Working animals are being severely mistreated every day. As the year comes to a close, AAA provides photos and stories from three important projects that help suffering working animals in Indonesia, Tanzania, and Nicaragua.
Ads reminding people that an an animal is not a present to be placed under the Christmas tree can be seen in over 20 Croatian cities.
On December 6th, a federation of Greek animal welfare organizations sent a letter to the Chairperson of the Greek Parliamentary Committee, calling for an amendment to the Greek Constitution that enshrines animal protection as a responsibility of the state.
You may not know about the cruel practice, where sheep undergo a removal of parts of their skin in order to prevent a parasitic infection called flystrike. A vast majority of people use wool on a daily basis, probably without realizing that most of it comes from Australia, where mulesing is fully legal and considered normal.
The public must have access to the USDA’s animal welfare records. This transparency is not only critically important for protecting animals, but is required by the law and necessary to hold government agencies accountable
Tigers in India have been under threat for hundreds of years, and by the year 1971, their population had dropped to 1800. Though hunting tigers is outlawed today, they continue to be threatened by human activities, such as habitat encroachment, illegal poaching, and government-sanctioned killing of tigers deemed to be “man-eaters.”
Consideration for animals is increasing, but unfortunately not as much for fish, crustaceans, and cephalopods, who represent a huge majority of the animals killed for food. You may be surprised to learn more about the sentience of these incredible animals.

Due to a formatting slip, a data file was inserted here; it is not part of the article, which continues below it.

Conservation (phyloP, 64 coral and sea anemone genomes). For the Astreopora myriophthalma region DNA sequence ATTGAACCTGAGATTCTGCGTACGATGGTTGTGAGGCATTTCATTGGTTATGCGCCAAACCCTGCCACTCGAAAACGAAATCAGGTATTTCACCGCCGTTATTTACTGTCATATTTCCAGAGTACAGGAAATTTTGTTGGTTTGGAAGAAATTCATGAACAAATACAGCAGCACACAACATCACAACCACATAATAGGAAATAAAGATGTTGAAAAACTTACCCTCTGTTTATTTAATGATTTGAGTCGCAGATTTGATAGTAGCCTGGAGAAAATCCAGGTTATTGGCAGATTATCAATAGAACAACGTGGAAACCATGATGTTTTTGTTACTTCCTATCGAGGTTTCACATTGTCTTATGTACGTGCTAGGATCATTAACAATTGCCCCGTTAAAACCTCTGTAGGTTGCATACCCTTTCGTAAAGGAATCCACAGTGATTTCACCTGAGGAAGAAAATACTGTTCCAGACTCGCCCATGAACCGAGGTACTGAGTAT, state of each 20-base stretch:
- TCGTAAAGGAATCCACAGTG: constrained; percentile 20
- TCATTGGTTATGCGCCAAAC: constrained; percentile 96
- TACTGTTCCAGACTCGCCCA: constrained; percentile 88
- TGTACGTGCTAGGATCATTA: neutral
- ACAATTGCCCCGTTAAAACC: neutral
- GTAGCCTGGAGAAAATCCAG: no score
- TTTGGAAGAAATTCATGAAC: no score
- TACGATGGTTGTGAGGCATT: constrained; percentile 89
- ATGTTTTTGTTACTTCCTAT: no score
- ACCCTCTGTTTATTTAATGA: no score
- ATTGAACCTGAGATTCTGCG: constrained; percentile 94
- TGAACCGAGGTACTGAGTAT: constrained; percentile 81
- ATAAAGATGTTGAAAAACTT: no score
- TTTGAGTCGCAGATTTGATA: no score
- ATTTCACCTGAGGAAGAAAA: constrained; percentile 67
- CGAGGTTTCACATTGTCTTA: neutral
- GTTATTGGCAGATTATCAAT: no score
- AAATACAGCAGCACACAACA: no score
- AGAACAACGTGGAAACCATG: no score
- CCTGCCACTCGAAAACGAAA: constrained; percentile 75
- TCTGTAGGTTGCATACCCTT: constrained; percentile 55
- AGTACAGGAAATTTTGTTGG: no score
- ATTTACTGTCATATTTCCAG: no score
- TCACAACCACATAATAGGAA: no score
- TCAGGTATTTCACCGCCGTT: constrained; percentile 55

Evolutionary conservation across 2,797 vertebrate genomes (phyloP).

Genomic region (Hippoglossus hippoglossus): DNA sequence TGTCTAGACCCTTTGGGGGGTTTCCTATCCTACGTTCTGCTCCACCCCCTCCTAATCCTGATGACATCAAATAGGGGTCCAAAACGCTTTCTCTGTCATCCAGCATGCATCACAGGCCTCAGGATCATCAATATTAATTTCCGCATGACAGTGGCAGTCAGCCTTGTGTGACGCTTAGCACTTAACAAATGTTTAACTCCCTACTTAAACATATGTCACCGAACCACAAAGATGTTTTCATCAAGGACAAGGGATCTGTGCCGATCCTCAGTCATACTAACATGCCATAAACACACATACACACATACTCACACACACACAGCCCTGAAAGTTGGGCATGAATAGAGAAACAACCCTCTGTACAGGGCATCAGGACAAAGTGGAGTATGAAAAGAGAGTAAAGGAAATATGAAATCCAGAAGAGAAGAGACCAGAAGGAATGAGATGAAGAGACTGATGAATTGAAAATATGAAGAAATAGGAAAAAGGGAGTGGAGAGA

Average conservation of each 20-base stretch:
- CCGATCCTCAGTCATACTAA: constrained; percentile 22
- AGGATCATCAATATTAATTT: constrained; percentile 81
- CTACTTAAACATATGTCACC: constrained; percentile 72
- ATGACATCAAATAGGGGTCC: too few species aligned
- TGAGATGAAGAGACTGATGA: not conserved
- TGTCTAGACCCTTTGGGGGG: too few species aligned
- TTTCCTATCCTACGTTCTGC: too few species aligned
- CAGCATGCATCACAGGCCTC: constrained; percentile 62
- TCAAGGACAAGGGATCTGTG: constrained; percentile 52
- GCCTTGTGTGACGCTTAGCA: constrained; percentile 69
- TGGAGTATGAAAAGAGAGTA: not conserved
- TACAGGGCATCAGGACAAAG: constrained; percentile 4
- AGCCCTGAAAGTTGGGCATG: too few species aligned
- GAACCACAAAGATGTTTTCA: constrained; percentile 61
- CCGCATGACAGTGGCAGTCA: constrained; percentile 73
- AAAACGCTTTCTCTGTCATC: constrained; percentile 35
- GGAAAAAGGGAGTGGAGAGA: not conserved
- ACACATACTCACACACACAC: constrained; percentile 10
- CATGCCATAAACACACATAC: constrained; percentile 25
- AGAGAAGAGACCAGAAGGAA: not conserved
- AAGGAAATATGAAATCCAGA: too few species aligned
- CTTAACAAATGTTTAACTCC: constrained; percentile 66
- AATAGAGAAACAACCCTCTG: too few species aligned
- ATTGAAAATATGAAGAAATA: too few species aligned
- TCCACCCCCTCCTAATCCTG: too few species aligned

Going (and staying) vegan just got a lot easier.
Missouri has passed a law that prohibits many products, including plant-based and cellular meat, from identifying themselves as “meat.” It’s clear the law is designed to protect the animal agriculture industry.
Over one million signatures were collected from around the world, to represent the more than one million dogs and hundreds of thousands of cats who are brutally killed each year in Indonesia for human consumption.
Lammie has been alone at the zoo since her partner, Kinkel, died. Despite calls from various organizations to let Lammie live out her days on a reserve with a herd of previously-captive elephants, the zoo won’t budge.
The project’s massive turn out demonstrated the power of education and how human ignorance has led to suffering for many dogs in rural communities. The OIPA team has done something very good for this community and potentially saved the lives of people, children and dogs from a terrible disease.